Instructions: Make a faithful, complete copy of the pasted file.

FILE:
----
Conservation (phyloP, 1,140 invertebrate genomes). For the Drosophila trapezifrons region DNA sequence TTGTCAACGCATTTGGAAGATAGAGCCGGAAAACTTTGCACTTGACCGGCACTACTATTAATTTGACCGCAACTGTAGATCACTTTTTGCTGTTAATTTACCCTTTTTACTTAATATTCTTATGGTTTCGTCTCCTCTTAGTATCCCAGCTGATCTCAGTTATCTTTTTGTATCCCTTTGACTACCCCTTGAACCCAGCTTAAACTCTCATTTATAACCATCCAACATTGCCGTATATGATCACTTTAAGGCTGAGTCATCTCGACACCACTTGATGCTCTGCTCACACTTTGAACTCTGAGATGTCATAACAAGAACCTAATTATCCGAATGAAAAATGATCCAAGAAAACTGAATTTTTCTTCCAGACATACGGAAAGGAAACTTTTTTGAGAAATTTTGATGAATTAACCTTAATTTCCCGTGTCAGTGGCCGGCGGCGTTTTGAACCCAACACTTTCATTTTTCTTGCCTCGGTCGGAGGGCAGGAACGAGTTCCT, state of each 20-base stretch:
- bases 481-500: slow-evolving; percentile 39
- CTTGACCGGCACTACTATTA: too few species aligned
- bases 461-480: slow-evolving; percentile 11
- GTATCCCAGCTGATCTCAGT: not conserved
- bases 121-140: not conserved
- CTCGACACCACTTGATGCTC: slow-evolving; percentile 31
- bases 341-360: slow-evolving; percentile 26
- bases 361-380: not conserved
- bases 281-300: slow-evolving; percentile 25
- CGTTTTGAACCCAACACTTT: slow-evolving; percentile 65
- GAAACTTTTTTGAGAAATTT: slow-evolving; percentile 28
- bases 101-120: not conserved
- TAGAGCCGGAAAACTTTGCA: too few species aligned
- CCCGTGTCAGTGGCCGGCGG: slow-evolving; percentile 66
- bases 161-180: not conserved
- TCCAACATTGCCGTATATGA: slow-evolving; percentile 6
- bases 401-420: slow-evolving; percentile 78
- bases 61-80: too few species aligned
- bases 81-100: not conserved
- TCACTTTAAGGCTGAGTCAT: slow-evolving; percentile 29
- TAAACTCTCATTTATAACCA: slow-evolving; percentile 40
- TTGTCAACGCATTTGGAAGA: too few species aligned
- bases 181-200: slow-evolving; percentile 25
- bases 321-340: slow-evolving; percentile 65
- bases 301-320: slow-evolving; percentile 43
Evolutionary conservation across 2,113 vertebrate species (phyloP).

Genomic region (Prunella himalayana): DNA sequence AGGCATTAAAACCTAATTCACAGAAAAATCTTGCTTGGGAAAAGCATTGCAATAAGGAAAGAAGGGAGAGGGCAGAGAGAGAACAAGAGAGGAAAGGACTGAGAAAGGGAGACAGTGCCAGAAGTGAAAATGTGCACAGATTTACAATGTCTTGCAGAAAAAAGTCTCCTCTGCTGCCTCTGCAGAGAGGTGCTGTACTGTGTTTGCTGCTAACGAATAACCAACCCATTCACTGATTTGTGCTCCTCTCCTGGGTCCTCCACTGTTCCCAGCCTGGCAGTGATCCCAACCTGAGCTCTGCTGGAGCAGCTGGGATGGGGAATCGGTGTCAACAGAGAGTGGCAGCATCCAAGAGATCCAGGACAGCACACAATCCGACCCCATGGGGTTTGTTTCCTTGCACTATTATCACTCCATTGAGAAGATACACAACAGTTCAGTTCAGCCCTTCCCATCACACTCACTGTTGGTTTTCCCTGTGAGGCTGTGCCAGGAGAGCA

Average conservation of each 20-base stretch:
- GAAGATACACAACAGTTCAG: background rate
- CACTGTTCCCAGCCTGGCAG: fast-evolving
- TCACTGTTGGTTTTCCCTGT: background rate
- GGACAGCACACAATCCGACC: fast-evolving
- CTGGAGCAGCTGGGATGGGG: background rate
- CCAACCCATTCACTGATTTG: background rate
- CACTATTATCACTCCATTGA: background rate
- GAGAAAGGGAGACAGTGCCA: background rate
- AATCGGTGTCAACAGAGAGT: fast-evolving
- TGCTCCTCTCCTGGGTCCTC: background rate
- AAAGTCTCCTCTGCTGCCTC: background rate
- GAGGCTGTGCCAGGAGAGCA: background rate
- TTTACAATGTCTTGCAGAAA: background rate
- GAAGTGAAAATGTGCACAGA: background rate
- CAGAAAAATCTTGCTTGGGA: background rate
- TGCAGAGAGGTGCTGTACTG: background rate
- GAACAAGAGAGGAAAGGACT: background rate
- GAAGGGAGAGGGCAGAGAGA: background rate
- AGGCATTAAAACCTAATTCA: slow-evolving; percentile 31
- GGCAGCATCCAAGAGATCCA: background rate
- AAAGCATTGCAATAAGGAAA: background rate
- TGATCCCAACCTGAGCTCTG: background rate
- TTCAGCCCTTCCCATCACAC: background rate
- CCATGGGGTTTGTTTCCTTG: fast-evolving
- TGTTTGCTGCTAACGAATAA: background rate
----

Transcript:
Conservation (phyloP, 1,140 invertebrate genomes). For the Drosophila trapezifrons region DNA sequence TTGTCAACGCATTTGGAAGATAGAGCCGGAAAACTTTGCACTTGACCGGCACTACTATTAATTTGACCGCAACTGTAGATCACTTTTTGCTGTTAATTTACCCTTTTTACTTAATATTCTTATGGTTTCGTCTCCTCTTAGTATCCCAGCTGATCTCAGTTATCTTTTTGTATCCCTTTGACTACCCCTTGAACCCAGCTTAAACTCTCATTTATAACCATCCAACATTGCCGTATATGATCACTTTAAGGCTGAGTCATCTCGACACCACTTGATGCTCTGCTCACACTTTGAACTCTGAGATGTCATAACAAGAACCTAATTATCCGAATGAAAAATGATCCAAGAAAACTGAATTTTTCTTCCAGACATACGGAAAGGAAACTTTTTTGAGAAATTTTGATGAATTAACCTTAATTTCCCGTGTCAGTGGCCGGCGGCGTTTTGAACCCAACACTTTCATTTTTCTTGCCTCGGTCGGAGGGCAGGAACGAGTTCCT, state of each 20-base stretch:
- bases 481-500: slow-evolving; percentile 39
- CTTGACCGGCACTACTATTA: too few species aligned
- bases 461-480: slow-evolving; percentile 11
- GTATCCCAGCTGATCTCAGT: not conserved
- bases 121-140: not conserved
- CTCGACACCACTTGATGCTC: slow-evolving; percentile 31
- bases 341-360: slow-evolving; percentile 26
- bases 361-380: not conserved
- bases 281-300: slow-evolving; percentile 25
- CGTTTTGAACCCAACACTTT: slow-evolving; percentile 65
- GAAACTTTTTTGAGAAATTT: slow-evolving; percentile 28
- bases 101-120: not conserved
- TAGAGCCGGAAAACTTTGCA: too few species aligned
- CCCGTGTCAGTGGCCGGCGG: slow-evolving; percentile 66
- bases 161-180: not conserved
- TCCAACATTGCCGTATATGA: slow-evolving; percentile 6
- bases 401-420: slow-evolving; percentile 78
- bases 61-80: too few species aligned
- bases 81-100: not conserved
- TCACTTTAAGGCTGAGTCAT: slow-evolving; percentile 29
- TAAACTCTCATTTATAACCA: slow-evolving; percentile 40
- TTGTCAACGCATTTGGAAGA: too few species aligned
- bases 181-200: slow-evolving; percentile 25
- bases 321-340: slow-evolving; percentile 65
- bases 301-320: slow-evolving; percentile 43
Evolutionary conservation across 2,113 vertebrate species (phyloP).

Genomic region (Prunella himalayana): DNA sequence AGGCATTAAAACCTAATTCACAGAAAAATCTTGCTTGGGAAAAGCATTGCAATAAGGAAAGAAGGGAGAGGGCAGAGAGAGAACAAGAGAGGAAAGGACTGAGAAAGGGAGACAGTGCCAGAAGTGAAAATGTGCACAGATTTACAATGTCTTGCAGAAAAAAGTCTCCTCTGCTGCCTCTGCAGAGAGGTGCTGTACTGTGTTTGCTGCTAACGAATAACCAACCCATTCACTGATTTGTGCTCCTCTCCTGGGTCCTCCACTGTTCCCAGCCTGGCAGTGATCCCAACCTGAGCTCTGCTGGAGCAGCTGGGATGGGGAATCGGTGTCAACAGAGAGTGGCAGCATCCAAGAGATCCAGGACAGCACACAATCCGACCCCATGGGGTTTGTTTCCTTGCACTATTATCACTCCATTGAGAAGATACACAACAGTTCAGTTCAGCCCTTCCCATCACACTCACTGTTGGTTTTCCCTGTGAGGCTGTGCCAGGAGAGCA

Average conservation of each 20-base stretch:
- GAAGATACACAACAGTTCAG: background rate
- CACTGTTCCCAGCCTGGCAG: fast-evolving
- TCACTGTTGGTTTTCCCTGT: background rate
- GGACAGCACACAATCCGACC: fast-evolving
- CTGGAGCAGCTGGGATGGGG: background rate
- CCAACCCATTCACTGATTTG: background rate
- CACTATTATCACTCCATTGA: background rate
- GAGAAAGGGAGACAGTGCCA: background rate
- AATCGGTGTCAACAGAGAGT: fast-evolving
- TGCTCCTCTCCTGGGTCCTC: background rate
- AAAGTCTCCTCTGCTGCCTC: background rate
- GAGGCTGTGCCAGGAGAGCA: background rate
- TTTACAATGTCTTGCAGAAA: background rate
- GAAGTGAAAATGTGCACAGA: background rate
- CAGAAAAATCTTGCTTGGGA: background rate
- TGCAGAGAGGTGCTGTACTG: background rate
- GAACAAGAGAGGAAAGGACT: background rate
- GAAGGGAGAGGGCAGAGAGA: background rate
- AGGCATTAAAACCTAATTCA: slow-evolving; percentile 31
- GGCAGCATCCAAGAGATCCA: background rate
- AAAGCATTGCAATAAGGAAA: background rate
- TGATCCCAACCTGAGCTCTG: background rate
- TTCAGCCCTTCCCATCACAC: background rate
- CCATGGGGTTTGTTTCCTTG: fast-evolving
- TGTTTGCTGCTAACGAATAA: background rate